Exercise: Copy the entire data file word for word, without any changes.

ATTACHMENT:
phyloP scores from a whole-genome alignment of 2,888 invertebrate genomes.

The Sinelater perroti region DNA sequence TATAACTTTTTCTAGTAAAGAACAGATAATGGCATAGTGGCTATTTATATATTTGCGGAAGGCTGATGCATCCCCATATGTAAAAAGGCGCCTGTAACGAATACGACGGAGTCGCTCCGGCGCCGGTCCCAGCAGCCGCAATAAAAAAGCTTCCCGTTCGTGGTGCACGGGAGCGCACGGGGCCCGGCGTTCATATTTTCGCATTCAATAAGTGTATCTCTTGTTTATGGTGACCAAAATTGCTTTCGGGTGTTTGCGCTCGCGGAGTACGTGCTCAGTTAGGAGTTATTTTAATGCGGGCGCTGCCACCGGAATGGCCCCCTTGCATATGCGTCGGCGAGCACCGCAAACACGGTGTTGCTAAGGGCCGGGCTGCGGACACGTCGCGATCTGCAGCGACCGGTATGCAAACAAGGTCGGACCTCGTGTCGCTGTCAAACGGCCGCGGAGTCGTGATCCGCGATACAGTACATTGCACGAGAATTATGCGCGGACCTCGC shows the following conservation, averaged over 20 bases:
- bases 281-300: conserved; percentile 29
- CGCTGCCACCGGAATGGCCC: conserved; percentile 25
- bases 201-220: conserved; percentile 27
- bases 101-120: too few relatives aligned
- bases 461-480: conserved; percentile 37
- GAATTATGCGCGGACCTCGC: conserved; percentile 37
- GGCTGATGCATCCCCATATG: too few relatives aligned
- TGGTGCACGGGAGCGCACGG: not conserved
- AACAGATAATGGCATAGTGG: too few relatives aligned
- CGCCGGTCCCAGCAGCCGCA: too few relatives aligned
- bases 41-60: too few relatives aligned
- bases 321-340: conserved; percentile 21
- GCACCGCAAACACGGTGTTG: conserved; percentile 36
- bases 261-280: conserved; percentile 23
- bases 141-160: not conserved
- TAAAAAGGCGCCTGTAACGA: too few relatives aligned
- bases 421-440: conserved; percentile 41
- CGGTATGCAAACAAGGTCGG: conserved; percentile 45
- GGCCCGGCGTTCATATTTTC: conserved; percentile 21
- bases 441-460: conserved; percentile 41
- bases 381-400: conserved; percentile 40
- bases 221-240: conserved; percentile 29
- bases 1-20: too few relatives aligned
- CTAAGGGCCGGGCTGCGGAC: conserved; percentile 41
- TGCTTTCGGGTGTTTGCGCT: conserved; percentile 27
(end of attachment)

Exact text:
phyloP scores from a whole-genome alignment of 2,888 invertebrate genomes.

The Sinelater perroti region DNA sequence TATAACTTTTTCTAGTAAAGAACAGATAATGGCATAGTGGCTATTTATATATTTGCGGAAGGCTGATGCATCCCCATATGTAAAAAGGCGCCTGTAACGAATACGACGGAGTCGCTCCGGCGCCGGTCCCAGCAGCCGCAATAAAAAAGCTTCCCGTTCGTGGTGCACGGGAGCGCACGGGGCCCGGCGTTCATATTTTCGCATTCAATAAGTGTATCTCTTGTTTATGGTGACCAAAATTGCTTTCGGGTGTTTGCGCTCGCGGAGTACGTGCTCAGTTAGGAGTTATTTTAATGCGGGCGCTGCCACCGGAATGGCCCCCTTGCATATGCGTCGGCGAGCACCGCAAACACGGTGTTGCTAAGGGCCGGGCTGCGGACACGTCGCGATCTGCAGCGACCGGTATGCAAACAAGGTCGGACCTCGTGTCGCTGTCAAACGGCCGCGGAGTCGTGATCCGCGATACAGTACATTGCACGAGAATTATGCGCGGACCTCGC shows the following conservation, averaged over 20 bases:
- bases 281-300: conserved; percentile 29
- CGCTGCCACCGGAATGGCCC: conserved; percentile 25
- bases 201-220: conserved; percentile 27
- bases 101-120: too few relatives aligned
- bases 461-480: conserved; percentile 37
- GAATTATGCGCGGACCTCGC: conserved; percentile 37
- GGCTGATGCATCCCCATATG: too few relatives aligned
- TGGTGCACGGGAGCGCACGG: not conserved
- AACAGATAATGGCATAGTGG: too few relatives aligned
- CGCCGGTCCCAGCAGCCGCA: too few relatives aligned
- bases 41-60: too few relatives aligned
- bases 321-340: conserved; percentile 21
- GCACCGCAAACACGGTGTTG: conserved; percentile 36
- bases 261-280: conserved; percentile 23
- bases 141-160: not conserved
- TAAAAAGGCGCCTGTAACGA: too few relatives aligned
- bases 421-440: conserved; percentile 41
- CGGTATGCAAACAAGGTCGG: conserved; percentile 45
- GGCCCGGCGTTCATATTTTC: conserved; percentile 21
- bases 441-460: conserved; percentile 41
- bases 381-400: conserved; percentile 40
- bases 221-240: conserved; percentile 29
- bases 1-20: too few relatives aligned
- CTAAGGGCCGGGCTGCGGAC: conserved; percentile 41
- TGCTTTCGGGTGTTTGCGCT: conserved; percentile 27